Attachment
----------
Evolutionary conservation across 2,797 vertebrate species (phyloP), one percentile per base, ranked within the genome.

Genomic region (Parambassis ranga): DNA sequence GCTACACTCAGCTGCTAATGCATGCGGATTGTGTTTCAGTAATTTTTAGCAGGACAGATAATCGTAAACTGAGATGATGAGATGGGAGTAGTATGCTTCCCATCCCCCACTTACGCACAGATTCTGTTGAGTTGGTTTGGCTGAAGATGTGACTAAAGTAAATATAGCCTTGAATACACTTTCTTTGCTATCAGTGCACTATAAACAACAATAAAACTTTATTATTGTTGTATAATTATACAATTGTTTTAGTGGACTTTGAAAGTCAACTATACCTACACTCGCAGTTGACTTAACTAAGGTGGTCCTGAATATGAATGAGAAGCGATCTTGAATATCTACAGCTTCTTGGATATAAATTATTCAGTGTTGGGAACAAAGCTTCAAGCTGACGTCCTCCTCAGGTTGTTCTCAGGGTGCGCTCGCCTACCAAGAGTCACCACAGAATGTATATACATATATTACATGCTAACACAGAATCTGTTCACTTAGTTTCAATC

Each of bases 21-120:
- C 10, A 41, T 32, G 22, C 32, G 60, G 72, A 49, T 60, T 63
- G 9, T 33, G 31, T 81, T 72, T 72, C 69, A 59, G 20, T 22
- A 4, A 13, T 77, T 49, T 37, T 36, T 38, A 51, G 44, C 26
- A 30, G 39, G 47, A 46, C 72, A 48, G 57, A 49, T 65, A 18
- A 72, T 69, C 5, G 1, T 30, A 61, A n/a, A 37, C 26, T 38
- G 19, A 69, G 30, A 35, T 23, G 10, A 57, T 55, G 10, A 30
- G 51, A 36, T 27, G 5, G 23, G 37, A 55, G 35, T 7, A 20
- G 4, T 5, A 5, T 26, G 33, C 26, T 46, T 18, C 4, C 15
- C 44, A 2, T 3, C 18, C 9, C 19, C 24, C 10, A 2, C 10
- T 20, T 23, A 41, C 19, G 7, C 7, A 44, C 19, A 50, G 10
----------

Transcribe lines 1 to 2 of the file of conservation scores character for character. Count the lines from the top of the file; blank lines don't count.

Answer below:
Evolutionary conservation across 2,797 vertebrate species (phyloP), one percentile per base, ranked within the genome.

Genomic region (Parambassis ranga): DNA sequence GCTACACTCAGCTGCTAATGCATGCGGATTGTGTTTCAGTAATTTTTAGCAGGACAGATAATCGTAAACTGAGATGATGAGATGGGAGTAGTATGCTTCCCATCCCCCACTTACGCACAGATTCTGTTGAGTTGGTTTGGCTGAAGATGTGACTAAAGTAAATATAGCCTTGAATACACTTTCTTTGCTATCAGTGCACTATAAACAACAATAAAACTTTATTATTGTTGTATAATTATACAATTGTTTTAGTGGACTTTGAAAGTCAACTATACCTACACTCGCAGTTGACTTAACTAAGGTGGTCCTGAATATGAATGAGAAGCGATCTTGAATATCTACAGCTTCTTGGATATAAATTATTCAGTGTTGGGAACAAAGCTTCAAGCTGACGTCCTCCTCAGGTTGTTCTCAGGGTGCGCTCGCCTACCAAGAGTCACCACAGAATGTATATACATATATTACATGCTAACACAGAATCTGTTCACTTAGTTTCAATC